For me, the biggest learning curve was the transition from a creative mindset to a deep knowledge of business and how to run a rapidly growing company. Creative universities tend to focus on bringing out talent and nurturing these abilities as opposed to teaching students how to turn that creativity into a business. Creativity is essential, but I've been caught out in the past with gaps in my business knowledge.
My first business was a womenswear brand that I launched at London Fashion Week back in 2015. At the time I was young, passionate, and driven, but I had no business sense. We had been gaining exciting industry traction with celebrities and when the British Fashion Council offered us a showcase at London Fashion Week, we thought, great, let's do it. So, we quit our jobs and the rest was history. There was no business plan and no funding scheme. We were motivated purely by the excitement of the opportunity. As we began to work on our sales strategy, we realised how much harder and important the business side was to master. And so, my journey of learning, mistakes, failures and successes began, all on the job, taking each day one at a time.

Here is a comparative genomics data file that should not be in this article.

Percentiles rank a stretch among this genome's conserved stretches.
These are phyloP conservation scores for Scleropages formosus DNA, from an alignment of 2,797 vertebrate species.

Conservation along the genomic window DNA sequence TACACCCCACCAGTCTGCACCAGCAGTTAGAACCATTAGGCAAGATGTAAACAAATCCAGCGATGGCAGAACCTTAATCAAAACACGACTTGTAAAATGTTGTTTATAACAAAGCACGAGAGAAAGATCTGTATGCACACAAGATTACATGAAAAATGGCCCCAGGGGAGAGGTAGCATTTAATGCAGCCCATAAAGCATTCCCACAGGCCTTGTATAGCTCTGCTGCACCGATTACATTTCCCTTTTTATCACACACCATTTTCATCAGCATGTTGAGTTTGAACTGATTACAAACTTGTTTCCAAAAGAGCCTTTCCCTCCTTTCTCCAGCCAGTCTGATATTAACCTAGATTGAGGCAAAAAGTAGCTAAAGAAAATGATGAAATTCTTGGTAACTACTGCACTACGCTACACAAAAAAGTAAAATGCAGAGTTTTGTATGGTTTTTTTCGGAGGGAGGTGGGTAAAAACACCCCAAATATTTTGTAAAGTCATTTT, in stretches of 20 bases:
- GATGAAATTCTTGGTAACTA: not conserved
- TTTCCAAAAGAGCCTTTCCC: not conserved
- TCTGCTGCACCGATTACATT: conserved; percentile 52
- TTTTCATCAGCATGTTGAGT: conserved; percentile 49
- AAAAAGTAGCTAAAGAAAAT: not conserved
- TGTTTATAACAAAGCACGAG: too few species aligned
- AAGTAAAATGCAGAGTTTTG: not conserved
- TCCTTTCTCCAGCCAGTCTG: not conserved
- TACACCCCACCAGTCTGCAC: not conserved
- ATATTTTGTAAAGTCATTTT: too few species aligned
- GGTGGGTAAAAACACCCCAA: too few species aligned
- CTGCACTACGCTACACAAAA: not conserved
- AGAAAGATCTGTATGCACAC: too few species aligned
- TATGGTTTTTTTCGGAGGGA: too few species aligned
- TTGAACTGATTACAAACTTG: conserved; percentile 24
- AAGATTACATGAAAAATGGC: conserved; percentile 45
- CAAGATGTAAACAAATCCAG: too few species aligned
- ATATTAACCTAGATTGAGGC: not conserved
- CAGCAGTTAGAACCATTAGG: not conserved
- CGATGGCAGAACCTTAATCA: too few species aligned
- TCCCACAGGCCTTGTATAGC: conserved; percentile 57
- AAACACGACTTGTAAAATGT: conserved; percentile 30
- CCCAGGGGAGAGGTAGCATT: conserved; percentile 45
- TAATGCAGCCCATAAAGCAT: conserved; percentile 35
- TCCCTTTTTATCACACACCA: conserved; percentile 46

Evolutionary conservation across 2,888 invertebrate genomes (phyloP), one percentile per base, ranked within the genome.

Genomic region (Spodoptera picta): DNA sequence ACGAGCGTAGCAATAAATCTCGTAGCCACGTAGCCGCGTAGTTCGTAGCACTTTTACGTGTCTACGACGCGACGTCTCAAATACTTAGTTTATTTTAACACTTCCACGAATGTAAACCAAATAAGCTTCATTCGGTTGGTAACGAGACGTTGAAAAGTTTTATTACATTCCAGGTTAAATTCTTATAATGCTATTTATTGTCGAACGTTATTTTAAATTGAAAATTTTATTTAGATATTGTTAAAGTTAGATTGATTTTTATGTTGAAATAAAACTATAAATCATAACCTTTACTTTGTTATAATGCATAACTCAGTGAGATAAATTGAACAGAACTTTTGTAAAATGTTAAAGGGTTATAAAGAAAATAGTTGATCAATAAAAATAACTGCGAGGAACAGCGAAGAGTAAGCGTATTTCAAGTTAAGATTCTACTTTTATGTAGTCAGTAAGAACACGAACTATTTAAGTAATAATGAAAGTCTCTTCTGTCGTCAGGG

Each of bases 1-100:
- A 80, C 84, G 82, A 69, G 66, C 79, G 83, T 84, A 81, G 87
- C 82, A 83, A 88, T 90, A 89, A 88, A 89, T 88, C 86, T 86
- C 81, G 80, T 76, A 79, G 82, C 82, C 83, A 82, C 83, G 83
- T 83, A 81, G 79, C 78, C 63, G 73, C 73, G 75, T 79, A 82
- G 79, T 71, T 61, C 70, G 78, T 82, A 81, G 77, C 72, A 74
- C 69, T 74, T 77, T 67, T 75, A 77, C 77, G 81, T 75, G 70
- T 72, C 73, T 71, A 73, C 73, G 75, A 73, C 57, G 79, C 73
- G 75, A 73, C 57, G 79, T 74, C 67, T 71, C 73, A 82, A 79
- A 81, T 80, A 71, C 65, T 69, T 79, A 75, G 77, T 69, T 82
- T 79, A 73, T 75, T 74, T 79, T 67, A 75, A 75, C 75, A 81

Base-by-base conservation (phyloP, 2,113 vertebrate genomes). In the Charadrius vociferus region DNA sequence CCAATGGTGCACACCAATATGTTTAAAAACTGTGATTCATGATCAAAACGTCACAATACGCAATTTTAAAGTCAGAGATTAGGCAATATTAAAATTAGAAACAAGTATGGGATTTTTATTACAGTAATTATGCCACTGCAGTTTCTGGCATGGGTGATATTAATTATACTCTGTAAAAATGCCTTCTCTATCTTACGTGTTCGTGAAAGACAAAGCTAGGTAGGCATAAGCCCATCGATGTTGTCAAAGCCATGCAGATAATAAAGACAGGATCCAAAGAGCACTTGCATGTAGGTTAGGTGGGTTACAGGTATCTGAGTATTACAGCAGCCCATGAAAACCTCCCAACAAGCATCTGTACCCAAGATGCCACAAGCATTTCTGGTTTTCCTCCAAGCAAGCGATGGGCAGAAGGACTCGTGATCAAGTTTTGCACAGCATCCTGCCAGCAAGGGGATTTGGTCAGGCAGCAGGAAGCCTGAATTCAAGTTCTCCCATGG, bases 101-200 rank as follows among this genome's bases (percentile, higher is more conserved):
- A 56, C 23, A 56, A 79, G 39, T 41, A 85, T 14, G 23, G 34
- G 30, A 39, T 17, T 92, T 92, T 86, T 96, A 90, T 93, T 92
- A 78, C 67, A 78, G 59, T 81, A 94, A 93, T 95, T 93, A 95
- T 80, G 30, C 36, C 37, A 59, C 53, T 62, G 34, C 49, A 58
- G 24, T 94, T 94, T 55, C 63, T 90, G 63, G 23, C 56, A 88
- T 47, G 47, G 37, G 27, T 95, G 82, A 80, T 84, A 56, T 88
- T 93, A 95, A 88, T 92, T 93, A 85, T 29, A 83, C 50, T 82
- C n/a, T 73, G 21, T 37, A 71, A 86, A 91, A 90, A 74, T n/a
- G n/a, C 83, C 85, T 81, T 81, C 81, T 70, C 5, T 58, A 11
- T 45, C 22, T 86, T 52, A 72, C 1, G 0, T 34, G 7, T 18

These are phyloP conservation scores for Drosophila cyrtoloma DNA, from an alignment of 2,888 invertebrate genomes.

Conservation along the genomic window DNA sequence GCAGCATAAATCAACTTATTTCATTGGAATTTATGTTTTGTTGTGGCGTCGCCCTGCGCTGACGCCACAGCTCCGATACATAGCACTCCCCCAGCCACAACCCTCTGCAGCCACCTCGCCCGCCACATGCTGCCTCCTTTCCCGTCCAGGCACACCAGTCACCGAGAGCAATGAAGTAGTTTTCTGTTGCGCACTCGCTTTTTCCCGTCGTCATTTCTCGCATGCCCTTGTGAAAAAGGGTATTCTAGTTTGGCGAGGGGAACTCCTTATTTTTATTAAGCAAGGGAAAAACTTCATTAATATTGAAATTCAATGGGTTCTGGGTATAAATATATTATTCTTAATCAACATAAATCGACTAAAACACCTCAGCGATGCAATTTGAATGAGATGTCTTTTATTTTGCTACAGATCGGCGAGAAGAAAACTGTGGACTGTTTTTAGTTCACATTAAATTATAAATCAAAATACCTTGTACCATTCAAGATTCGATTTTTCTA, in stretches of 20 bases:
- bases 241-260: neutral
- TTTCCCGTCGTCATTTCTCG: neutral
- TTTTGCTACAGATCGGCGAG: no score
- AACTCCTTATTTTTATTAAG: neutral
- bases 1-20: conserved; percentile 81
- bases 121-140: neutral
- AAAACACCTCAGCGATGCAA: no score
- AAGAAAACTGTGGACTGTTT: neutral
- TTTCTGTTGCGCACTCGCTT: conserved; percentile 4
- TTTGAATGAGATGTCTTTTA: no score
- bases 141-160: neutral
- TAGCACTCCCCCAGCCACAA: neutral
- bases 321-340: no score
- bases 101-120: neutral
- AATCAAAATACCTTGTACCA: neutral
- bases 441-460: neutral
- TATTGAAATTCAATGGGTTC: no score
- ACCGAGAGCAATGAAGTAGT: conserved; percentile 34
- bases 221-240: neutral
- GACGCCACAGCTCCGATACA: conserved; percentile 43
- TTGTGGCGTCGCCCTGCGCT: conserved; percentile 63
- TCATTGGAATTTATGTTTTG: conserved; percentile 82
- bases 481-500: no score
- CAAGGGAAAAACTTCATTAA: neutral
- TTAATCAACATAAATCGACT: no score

I wouldn't change the journey I had, if given the chance. However, I do feel that I could have done certain things differently and got where I wanted to go faster and more efficiently had I had proper business training. I was lucky to pick up the business side fast and to find I actually enjoyed it. However, I couldn't have done it without the support of an incredible network of advisors, mentors, and friends throughout the entire journey